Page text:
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Published December 10, 2016 | Published
Journal Article Open

The ALMA Spectroscopic Survey in the Hubble Ultra Deep Field: Search for [CII] Line and Dust Emission in 6 < z < 8 galaxies


We present a search for [C II] line and dust continuum emission from optical dropout galaxies at z > 6 using ASPECS, our Atacama Large Millimeter submillimeter Array Spectroscopic Survey in the Hubble Ultra-deep Field (UDF). Our observations, which cover the frequency range of 212–272 GHz, encompass approximately the range of 6 < z < 8 for [C II] line emission and reach a limiting luminosity of L_([C II]) ~ (1.6–2.5) × 10^8 L⊙. We identify 14 [C II] line emitting candidates in this redshift range with significances >4.5σ, two of which correspond to blind detections with no optical counterparts. At this significance level, our statistical analysis shows that about 60% of our candidates are expected to be spurious. For one of our blindly selected [C II] line candidates, we tentatively detect the CO(6-5) line in our parallel 3 mm line scan. None of the line candidates are individually detected in the 1.2 mm continuum. A stack of all [C II] candidates results in a tentative detection with S_(1.2 mm) = 14 ± 5 μJy. This implies a dust-obscured star-formation rate (SFR) of (3 ± 1) M⊙ yr^(-1). We find that the two highest-SFR objects have candidate [C II] lines with luminosities that are consistent with the low-redshift L_([C II]) versus SFR relation. The other candidates have significantly higher [C II] luminosities than expected from their UV-based SFR. At the current sensitivity, it is unclear whether the majority of these sources are intrinsically bright [C II] emitters, or spurious sources. If only one of our line candidates was real (a scenario greatly favored by our statistical analysis), we find a source density for [C II] emitters at 6 < z < 8 that is significantly higher than predicted by current models and some extrapolations from galaxies in the local universe.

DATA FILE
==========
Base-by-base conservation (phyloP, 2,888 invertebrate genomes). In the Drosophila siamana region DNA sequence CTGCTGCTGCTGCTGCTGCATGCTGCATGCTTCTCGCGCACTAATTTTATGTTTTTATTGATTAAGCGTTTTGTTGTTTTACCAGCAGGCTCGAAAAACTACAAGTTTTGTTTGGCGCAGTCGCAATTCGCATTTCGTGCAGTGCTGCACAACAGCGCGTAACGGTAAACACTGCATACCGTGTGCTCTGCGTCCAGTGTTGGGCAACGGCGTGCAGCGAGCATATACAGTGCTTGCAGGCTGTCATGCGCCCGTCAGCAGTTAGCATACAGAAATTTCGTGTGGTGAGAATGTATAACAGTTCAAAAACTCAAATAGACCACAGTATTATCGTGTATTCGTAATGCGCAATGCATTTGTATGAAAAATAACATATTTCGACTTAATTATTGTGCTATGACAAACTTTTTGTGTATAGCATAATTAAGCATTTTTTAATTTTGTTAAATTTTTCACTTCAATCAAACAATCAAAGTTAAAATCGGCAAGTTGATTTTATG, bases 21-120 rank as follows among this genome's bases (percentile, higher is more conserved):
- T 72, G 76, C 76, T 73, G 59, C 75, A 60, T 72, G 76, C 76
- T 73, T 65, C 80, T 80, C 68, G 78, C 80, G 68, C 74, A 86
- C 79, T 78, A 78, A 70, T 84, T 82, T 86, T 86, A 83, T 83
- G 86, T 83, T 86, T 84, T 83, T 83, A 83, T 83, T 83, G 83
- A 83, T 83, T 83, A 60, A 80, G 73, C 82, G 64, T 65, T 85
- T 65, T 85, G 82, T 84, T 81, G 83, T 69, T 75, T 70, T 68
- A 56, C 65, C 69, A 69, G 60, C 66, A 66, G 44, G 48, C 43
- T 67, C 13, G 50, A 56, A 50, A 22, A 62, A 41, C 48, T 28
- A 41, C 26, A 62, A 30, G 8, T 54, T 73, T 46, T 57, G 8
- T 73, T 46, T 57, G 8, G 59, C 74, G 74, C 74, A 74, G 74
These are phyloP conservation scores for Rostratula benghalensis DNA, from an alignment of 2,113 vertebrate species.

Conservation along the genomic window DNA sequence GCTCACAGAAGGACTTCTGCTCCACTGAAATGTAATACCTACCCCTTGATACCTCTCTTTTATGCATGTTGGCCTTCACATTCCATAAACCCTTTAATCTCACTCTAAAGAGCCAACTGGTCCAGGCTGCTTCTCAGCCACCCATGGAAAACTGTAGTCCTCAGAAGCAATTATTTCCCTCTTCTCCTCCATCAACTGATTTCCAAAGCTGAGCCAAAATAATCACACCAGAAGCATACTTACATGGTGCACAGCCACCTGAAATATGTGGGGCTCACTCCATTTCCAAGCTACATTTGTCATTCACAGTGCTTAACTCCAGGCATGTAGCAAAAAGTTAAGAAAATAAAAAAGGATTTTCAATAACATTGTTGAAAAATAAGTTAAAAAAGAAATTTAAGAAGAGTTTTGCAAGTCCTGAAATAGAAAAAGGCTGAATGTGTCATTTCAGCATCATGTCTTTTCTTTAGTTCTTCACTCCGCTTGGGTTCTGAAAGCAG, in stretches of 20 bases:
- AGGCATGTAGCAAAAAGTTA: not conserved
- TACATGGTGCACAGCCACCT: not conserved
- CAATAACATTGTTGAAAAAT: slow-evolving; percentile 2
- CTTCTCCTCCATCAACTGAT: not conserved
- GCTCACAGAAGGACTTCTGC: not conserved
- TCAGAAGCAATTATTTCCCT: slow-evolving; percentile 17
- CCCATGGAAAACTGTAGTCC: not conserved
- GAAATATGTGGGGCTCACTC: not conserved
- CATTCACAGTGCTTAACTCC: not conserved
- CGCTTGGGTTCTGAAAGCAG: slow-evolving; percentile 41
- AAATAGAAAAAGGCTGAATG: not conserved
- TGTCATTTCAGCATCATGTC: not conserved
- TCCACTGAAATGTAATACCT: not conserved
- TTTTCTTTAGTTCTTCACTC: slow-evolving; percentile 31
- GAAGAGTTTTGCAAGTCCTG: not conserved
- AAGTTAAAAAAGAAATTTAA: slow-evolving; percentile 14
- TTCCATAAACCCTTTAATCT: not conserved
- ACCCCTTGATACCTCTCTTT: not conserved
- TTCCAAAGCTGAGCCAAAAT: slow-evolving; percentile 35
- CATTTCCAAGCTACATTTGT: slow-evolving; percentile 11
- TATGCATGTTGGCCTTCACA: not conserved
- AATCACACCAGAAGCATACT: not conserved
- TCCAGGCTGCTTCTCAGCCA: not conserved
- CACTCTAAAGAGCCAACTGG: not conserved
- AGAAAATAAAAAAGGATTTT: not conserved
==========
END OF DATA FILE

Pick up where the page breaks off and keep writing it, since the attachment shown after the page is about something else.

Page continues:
Additional Information

© 2016 The American Astronomical Society. Received 2016 May 6; revised 2016 July 22; accepted 2016 August 3; published 2016 December 8. We thank the anonymous referee for positive feedback and useful comments. M.A. acknowledges partial support from FONDECYT through grant 1140099. F.W., I.R.S., and R.J.I. acknowledge support through ERC grants COSMIC-DAWN, DUSTYGAL, and COSMICISM, respectively. F.E.B. and L.I. acknowledge Conicyt grants Basal-CATA PFB-06/2007 and Anilo ACT1417. F.E.B. also acknowledges support from FONDECYT Regular 1141218 (FEB), and the Ministry of Economy, Development, and Tourism's Millennium Science Initiative through grant IC120009, awarded to The Millennium Institute of Astrophysics, MAS. E.d.C. gratefully acknowledges the Australian Research Council as the recipient of a Future Fellowship (project FT150100079). D.R. acknowledges support from the National Science Foundation under grant number AST-1614213 to Cornell University. I.R.S. also acknowledges support from STFC (ST/L00075X/1) and a Royal Society/Wolfson Merit award. Support for R.D. and B.M. was provided by the DFG priority program 1573 "The physics of the interstellar medium." A.K. and F.B. acknowledge support by the Collaborative Research Council 956, sub-project A1, funded by the Deutsche Forschungsgemeinschaft (DFG). P.I. acknowledges Conicyt grants Basal-CATA PFB-06/2007 and Anillo ACT1417. R.J.A. was supported by FONDECYT grant number 1151408. This paper makes use of the following ALMA data: ADS/JAO.ALMA#2013.1.00146.S and ADS/JAO.ALMA#2013.1.00718.S. ALMA is a partnership of ESO (representing its member states), NSF (USA) and NINS (Japan), together with NRC (Canada), NSC and ASIAA (Taiwan), and KASI (Republic of Korea), in cooperation with the Republic of Chile. The Joint ALMA Observatory is operated by ESO, AUI/NRAO, and NAOJ. The 3mm-part of ALMA project had been supported by the German ARC.

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August 19, 2023
August 19, 2023